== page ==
World Bank: ‘epidemic’ of Latin American urban violence has solutions
An upcoming World Bank report on urban violence in Latin America and the Caribbean warns that crime has reached epidemic levels in many cities.
But there’s also a hopeful theme. The Colombian cities of Medellin and Cali, as well as Diadema, Brazil — three cities that have dramatically turned themselves around — are cited as models for other municipalities.
The study, Stop the Violence in Latin America: A Look at Prevention from Cradle to Adulthood, will be released later this year. According to the World Bank, violence can be reduced through data-focused research and initiatives that emphasize prevention and guidance for at-risk youth. The statistics are sobering. Across the region, there are 400 murders daily — 24 homicides per 100,000 people, the Bank says. That equates to four slayings every four minutes.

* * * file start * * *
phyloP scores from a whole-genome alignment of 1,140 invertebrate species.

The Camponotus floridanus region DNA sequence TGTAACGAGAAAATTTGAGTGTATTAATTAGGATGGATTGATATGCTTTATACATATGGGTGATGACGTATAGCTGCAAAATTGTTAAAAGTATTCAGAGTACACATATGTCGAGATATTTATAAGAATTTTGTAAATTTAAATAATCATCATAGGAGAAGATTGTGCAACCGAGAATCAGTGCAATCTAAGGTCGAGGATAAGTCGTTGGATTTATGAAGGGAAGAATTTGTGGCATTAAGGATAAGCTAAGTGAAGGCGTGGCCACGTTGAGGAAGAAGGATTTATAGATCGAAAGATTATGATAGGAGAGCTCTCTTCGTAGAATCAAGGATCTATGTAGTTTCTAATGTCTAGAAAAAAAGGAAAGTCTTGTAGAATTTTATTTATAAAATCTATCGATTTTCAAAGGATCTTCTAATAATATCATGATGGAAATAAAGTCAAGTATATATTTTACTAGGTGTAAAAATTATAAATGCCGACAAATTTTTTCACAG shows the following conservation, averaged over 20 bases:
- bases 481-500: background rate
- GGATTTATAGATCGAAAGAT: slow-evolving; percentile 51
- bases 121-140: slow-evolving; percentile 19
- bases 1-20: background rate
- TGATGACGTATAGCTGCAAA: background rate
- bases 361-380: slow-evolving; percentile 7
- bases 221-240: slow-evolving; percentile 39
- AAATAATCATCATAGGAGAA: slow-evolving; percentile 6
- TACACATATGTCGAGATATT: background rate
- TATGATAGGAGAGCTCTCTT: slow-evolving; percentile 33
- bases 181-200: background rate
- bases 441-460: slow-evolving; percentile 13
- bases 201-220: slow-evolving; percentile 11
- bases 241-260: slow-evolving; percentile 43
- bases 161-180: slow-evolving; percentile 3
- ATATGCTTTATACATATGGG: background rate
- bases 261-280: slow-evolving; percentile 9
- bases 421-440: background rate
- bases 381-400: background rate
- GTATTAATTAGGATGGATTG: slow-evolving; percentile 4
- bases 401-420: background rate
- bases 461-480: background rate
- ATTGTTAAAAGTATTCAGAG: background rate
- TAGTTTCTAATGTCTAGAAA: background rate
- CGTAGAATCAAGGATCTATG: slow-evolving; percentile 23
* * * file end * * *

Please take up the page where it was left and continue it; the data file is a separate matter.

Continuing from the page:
The three cities that made themselves safer did so by tailoring solutions to their needs. Medellin dismantled dangerous drug cartels while taking other steps to make the city more livable and inclusive. (See Citiscope’s coverage of Medellin’s turnaround here and here.) Diadema recognized that alcoholism fueled much of its violence, and curbed beer and liquor sales in bars after 11 p. m. Read here how Diadema’s “community-based, public-health intervention” almost cut the homicide rate in half.